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A one-man show will bring to life W.E.B. Du Bois -- shown at right beside Actor/Singer Paul Robeson, meeting Peter Blackman of the West Indies at the World Peace Conference at the Salle Pleyel in Paris on April 20, 1949.

Any actor portraying civil rights leader W.E.B. Du Bois has a lot of work ahead of him. From his birth in Great Barrington to his death in Ghana, Du Bois lived 95 years, and weighed in on every major social and political issue from Reconstruction in the 1860s to the modern Civil Rights movement of the 1960s.

Brian Richardson -- who plays Du Bois in a one-man show that will come to the Mahaiwe Performing Arts Center in Du Bois' hometown Feb. 22 -- has been playing the role for more than a decade. He said it came with a lot of research, pouring over biographies and speeches and his seminal works like "The Souls of Black Folk."

But then it comes time to hit the stage.

"I try to remember all that, and then let it go," he said. "You need to have that inside of you, but then it's time to present the man."

The performance is the first time that "W.E.B. Du Bois: A Man for All Times" will be presented in Great Barrington. Through the years the show has traveled around the world, including a long stay at the Edinburgh Fringe Festival in Scotland in 2012. It is being presented here by the W.E.B Du Bois Center at the University of Massachusetts, along with performances in Springfield and Amherst.

In a phone interview from Wyoming, where he is on tour with another production, Richardson said he constantly finds new ways that Du Bois' life and work are relevant to today. He said he had been particularly thinking recently about Du Bois' frequent writing about access to health care, and how that debate resounds today.

"When I first started doing it, I understood what he was talking about," he said. "But today it registers differently for me."

Alexa Kelly is the co-founder and artistic director of Pulse Ensemble Theater, based in New York, which produces the play. She wrote it about 12 years ago and described it as an effort to present both the man and his work.

"It is important to give the audience something to hold on to," she said. "It's not a lecture, it's a play. ... There's a personal track that went alongside his work. You feel he's a human being and not just a political activist."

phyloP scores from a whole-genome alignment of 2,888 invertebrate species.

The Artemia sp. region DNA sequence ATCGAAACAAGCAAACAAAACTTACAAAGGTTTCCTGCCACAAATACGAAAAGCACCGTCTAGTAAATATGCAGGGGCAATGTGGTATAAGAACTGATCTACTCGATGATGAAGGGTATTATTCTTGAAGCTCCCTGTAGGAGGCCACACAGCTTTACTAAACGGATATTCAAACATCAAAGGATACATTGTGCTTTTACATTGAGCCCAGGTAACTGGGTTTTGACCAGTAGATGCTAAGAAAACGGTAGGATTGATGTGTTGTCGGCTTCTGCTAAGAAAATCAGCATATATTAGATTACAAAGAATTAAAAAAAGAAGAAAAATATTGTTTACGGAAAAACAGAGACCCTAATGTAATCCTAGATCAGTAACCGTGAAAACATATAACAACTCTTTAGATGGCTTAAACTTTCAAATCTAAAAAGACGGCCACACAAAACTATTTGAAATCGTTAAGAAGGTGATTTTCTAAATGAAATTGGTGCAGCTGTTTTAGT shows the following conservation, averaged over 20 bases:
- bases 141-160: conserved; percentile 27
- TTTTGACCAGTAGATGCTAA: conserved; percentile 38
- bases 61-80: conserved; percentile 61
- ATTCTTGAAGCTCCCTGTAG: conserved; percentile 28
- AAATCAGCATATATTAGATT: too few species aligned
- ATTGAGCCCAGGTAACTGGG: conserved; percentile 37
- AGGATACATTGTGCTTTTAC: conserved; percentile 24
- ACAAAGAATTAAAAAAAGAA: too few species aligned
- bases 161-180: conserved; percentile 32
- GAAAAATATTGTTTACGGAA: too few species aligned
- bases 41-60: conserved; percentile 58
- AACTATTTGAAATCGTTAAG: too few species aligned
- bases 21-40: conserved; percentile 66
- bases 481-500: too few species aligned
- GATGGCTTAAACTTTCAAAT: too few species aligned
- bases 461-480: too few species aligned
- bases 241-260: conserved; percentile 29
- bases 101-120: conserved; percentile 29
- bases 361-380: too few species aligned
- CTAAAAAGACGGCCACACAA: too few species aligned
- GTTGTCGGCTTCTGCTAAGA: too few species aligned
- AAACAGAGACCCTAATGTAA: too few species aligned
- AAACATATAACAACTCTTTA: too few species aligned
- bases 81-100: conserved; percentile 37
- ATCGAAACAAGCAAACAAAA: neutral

The one-man show runs over an hour, and is told through specific moments in Du Bois' life. About half of the play comes from his writing and speeches, and the rest is dramatic monologue written by Kelly. These moments include his historic work helping to found the NAACP and launching the Niagara Movement for equal rights. But it also looks at personal scenes as well, like his time as a young student in Germany -- when Kelly said "he came to understand everything didn't have to be as it was" -- and the birth of his son.

A major part was the sheer editing of the material that was required.

"A hundred years is a lot of information to get into," she said.

Kelly said she was inspired also by a need to reintroduce Du Bois to audiences. His reputation suffered greatly during the McCarthy era, when he was targeted for his socialist sympathies. Kelly said that helped keep him out of the schoolbooks.

"That's just tragic," she said

The play has gone through a number of different variations through the years, said Kelly. It began as a longer, two-hour version, and some parts have been swapped in and out.

"It goes through transitions all the time," she said. "It's a work that's alive, and searching for a level playing ground for W.E.B. Du Bois."

The play aligns well with Pulse Ensemble Theater's guiding ethos of bringing entertaining and thought-provoking work to a variety of audiences, she said. Founded in 1989, the group's mission includes community outreach and multi-ethnic casting, for projects including their long-running summer Shakespeare program in Harlem.

The performance is free but requires getting tickets in advance. Funding for the show comes from the Cecile and Randolph Bromery Endowment for the Du Bois Center.

"This is a way to offer something to the community, and to say that there's a lot of work that we can continue," said Carol Connare, director of library development and communications at the UMass-Amherst libraries.

She said the program hopes to do more work in the Berkshires, building off some programs that have already begun, including archaeological work at the Du Bois birthplace in recent years.

"We really want to do more work out there," Connare said. "We're reaching out with this theater production, and I hope people come up to us with ideas."

Richardson also said he sees the play as a place to start.

"We want to make him human," he said. "There's entertainment value in that, but you also realize there's so much more to learn."

If you go ...

What: ‘W.E.B. Du Bois: A Man for All Times'

When: Saturday, Feb. 22

Where: Mahaiwe Performing Arts Center, Great Barrington

Admission: Free; but tickets required, (413) 528-0100.